They rolled out the tulip beds for Walter Seligmann's 65th birthday yesterday, along with sunshine and a number of other props he has never worked with during a 40-year career in the banqueting department of the Mayflower Hotel. Much to his surprise, the town's newest senior citizen celebrated his seniority at a picnic in Farragut Square.
At noon Seligmann was being escorted to an unspecified restaurant. "About Saltz (the clothing store)." He recounted later, "I looked ahead into the square and saw some familiar faces. Was I surprised!"
The faces were near a large banquet table on the grass in the square's northwest corner. It was set for 20, with white tablecloth, an arrangement of flowers as a centerpiece, two candelabras, silverware and wine glasses. A tuxedoed waiter completed the scene.
Placed as it was, among informally clad, fast-food munching office workers basking in the warm sun, it was a surrealistic anachronism sprung from the mind of a filmmaker. In reality, it had sprung from the mind of Otto Riese, the hotel's catering manager. But passersby who stopped to watch inquired if someone was making a movie.
There were some Hollywood touches. The wine glasses were filled with grape juice lest the Park Service sweep in for a mass arrest. "We've made a spectacle of ourselves," said one of the guests proudly.
Nonetheless, many within the square paid no attention, talking among themselves as they ate or read. Only a few feet from the Mayflower gathering sat a young woman, oblivious. She was reading Tom Robbins' "Another Roadside Atraction."
As for Walter Seligmann, he is no stranger to public celebrations and enjoyed his to the fullest. Between bites of food (fried chicken, cold cuts, ribs with barbecue sauce, salad and fresh fruit compote) he bounced up to talk and to greet friends he spotted passing on the sidewalk.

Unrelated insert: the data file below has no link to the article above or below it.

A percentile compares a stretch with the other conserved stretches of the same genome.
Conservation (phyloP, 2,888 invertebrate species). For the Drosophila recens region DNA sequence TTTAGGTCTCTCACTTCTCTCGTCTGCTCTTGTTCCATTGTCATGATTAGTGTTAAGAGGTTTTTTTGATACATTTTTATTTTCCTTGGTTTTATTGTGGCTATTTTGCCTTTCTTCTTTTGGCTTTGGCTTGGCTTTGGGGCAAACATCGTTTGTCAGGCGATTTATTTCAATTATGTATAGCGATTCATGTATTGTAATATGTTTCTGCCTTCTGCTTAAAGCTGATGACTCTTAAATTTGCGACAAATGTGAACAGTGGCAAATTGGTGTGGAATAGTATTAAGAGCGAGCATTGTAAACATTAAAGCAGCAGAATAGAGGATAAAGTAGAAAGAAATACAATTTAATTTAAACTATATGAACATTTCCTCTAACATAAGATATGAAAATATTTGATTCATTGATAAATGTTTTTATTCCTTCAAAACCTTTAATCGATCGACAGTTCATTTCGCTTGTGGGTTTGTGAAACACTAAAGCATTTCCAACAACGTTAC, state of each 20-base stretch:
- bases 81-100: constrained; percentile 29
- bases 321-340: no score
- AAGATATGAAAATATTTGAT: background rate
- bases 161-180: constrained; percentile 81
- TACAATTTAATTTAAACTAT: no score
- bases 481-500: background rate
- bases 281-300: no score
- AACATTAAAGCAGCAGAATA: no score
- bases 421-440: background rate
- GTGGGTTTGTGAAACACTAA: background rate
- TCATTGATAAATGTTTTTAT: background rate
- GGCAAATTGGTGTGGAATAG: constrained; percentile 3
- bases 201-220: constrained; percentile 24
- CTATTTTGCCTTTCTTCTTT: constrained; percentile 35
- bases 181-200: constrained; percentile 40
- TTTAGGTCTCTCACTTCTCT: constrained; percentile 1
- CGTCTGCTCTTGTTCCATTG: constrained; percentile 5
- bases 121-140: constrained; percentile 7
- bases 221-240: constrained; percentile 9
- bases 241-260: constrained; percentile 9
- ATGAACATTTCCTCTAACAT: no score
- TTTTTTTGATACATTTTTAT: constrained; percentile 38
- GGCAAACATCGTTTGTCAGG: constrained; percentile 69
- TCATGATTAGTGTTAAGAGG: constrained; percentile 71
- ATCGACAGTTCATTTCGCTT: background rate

He reminisced about dinners for heads of state at the hotel and the evening when waiters were dismissed and he alone served a small gathering as then-President Eisenhower briefed them on classified subjects. "I've gone through seven general managers, eight food and beverage managers and four different corporations at the Mayflower," he said, "and they never told me to leave. I guess I did okay."
He will be leaving soon due to mandatory retirement. "I'm really too young," he said. "My health's holding up damned good."
Even in the midst of the party the professional in him prompted an observation on the arrangements as provided by Mother Nature. "I think the only thing missing is air-conditioning," he said.
He was wrong. Also missing was a tool to light birthday candles out of doors. Matches just weren't equal to the task.
But everyone sang "Happy Birthday" anyway and in the French royal tradition of a bygone time bystanders were invited to participate. They let them eat cake.